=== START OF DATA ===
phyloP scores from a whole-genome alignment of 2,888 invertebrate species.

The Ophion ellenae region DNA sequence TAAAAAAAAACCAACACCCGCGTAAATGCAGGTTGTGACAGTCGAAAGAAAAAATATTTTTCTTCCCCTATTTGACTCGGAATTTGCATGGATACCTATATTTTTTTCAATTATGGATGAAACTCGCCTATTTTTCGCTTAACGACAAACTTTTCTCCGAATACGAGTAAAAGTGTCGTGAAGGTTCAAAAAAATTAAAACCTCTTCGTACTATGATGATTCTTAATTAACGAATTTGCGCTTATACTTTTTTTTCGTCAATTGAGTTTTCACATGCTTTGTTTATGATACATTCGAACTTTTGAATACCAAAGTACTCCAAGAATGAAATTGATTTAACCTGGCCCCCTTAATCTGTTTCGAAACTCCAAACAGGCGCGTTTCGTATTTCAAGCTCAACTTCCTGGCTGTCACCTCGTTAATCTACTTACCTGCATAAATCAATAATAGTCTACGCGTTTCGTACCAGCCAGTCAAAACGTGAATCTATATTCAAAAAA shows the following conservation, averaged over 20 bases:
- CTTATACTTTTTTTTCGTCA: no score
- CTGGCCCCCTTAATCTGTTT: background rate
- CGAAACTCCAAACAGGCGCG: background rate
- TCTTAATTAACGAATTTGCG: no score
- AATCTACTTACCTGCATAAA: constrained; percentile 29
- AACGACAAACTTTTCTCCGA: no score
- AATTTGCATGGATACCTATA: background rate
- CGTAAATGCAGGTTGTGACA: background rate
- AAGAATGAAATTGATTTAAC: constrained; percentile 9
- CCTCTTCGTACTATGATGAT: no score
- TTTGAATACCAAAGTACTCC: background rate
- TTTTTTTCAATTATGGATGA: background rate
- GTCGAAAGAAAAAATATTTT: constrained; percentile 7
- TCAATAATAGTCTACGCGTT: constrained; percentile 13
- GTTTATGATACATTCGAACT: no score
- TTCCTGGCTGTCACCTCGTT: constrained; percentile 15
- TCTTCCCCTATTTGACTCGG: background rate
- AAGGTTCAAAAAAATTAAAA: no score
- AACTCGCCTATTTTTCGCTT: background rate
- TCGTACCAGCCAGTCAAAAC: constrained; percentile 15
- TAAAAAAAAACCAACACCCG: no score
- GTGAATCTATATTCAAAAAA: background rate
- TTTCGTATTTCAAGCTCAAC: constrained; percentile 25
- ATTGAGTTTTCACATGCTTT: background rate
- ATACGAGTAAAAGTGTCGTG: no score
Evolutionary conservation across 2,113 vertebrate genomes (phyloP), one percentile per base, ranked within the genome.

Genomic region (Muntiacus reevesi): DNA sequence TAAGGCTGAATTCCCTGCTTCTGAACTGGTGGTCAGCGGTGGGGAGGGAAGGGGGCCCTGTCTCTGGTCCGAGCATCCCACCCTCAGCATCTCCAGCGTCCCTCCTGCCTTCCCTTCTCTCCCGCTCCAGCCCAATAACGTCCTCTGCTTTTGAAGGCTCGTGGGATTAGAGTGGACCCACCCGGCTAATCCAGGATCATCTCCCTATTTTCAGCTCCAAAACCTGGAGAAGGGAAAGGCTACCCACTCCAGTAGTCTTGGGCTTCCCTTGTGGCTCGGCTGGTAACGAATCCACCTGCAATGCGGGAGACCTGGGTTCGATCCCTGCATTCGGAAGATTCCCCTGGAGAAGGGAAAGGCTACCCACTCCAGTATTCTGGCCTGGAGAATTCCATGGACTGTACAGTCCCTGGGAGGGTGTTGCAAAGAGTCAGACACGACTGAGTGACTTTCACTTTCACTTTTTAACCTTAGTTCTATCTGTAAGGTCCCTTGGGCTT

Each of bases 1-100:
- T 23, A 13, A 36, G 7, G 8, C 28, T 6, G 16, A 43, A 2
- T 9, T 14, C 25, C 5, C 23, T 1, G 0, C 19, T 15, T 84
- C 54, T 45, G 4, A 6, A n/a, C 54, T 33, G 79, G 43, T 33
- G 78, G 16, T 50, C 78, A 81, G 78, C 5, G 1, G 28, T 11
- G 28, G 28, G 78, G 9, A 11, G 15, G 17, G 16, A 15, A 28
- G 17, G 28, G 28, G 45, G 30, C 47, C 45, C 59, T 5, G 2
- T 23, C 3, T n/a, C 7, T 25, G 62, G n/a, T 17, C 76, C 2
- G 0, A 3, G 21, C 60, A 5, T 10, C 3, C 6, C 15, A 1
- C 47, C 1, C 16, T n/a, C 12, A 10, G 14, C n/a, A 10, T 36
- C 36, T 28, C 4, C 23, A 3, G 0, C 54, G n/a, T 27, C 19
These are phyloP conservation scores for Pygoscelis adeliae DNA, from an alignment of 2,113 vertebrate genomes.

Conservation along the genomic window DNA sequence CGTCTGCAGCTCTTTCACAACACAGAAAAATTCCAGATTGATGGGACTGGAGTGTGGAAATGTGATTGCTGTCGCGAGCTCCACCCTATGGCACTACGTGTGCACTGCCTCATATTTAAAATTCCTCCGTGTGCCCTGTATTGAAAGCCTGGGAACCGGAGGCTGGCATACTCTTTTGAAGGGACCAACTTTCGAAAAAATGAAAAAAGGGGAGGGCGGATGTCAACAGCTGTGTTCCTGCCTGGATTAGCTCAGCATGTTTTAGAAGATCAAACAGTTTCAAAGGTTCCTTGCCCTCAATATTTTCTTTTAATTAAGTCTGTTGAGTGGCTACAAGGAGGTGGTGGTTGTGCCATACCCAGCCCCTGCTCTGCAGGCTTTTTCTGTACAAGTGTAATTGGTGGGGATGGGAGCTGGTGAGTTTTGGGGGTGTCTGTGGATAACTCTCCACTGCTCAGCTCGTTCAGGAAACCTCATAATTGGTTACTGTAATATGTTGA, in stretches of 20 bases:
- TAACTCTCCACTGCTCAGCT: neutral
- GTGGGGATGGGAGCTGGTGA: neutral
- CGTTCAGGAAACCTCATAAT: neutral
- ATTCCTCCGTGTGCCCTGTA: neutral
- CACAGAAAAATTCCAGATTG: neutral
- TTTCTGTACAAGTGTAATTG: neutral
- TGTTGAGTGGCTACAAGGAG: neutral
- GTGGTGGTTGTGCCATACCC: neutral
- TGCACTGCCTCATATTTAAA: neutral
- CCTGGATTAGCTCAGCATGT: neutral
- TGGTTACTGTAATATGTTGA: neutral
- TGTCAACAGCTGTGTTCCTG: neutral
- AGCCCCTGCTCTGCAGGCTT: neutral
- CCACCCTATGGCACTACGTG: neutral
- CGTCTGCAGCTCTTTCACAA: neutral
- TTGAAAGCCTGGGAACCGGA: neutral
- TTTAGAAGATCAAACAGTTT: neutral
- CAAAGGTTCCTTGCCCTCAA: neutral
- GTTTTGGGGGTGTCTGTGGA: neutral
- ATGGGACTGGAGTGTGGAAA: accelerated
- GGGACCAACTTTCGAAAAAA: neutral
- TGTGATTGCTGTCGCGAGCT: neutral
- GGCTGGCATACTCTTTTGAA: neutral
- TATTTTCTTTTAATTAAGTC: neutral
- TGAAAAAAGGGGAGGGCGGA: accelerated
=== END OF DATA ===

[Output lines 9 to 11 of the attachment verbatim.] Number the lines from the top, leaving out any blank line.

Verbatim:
- AATTTGCATGGATACCTATA: background rate
- CGTAAATGCAGGTTGTGACA: background rate
- AAGAATGAAATTGATTTAAC: constrained; percentile 9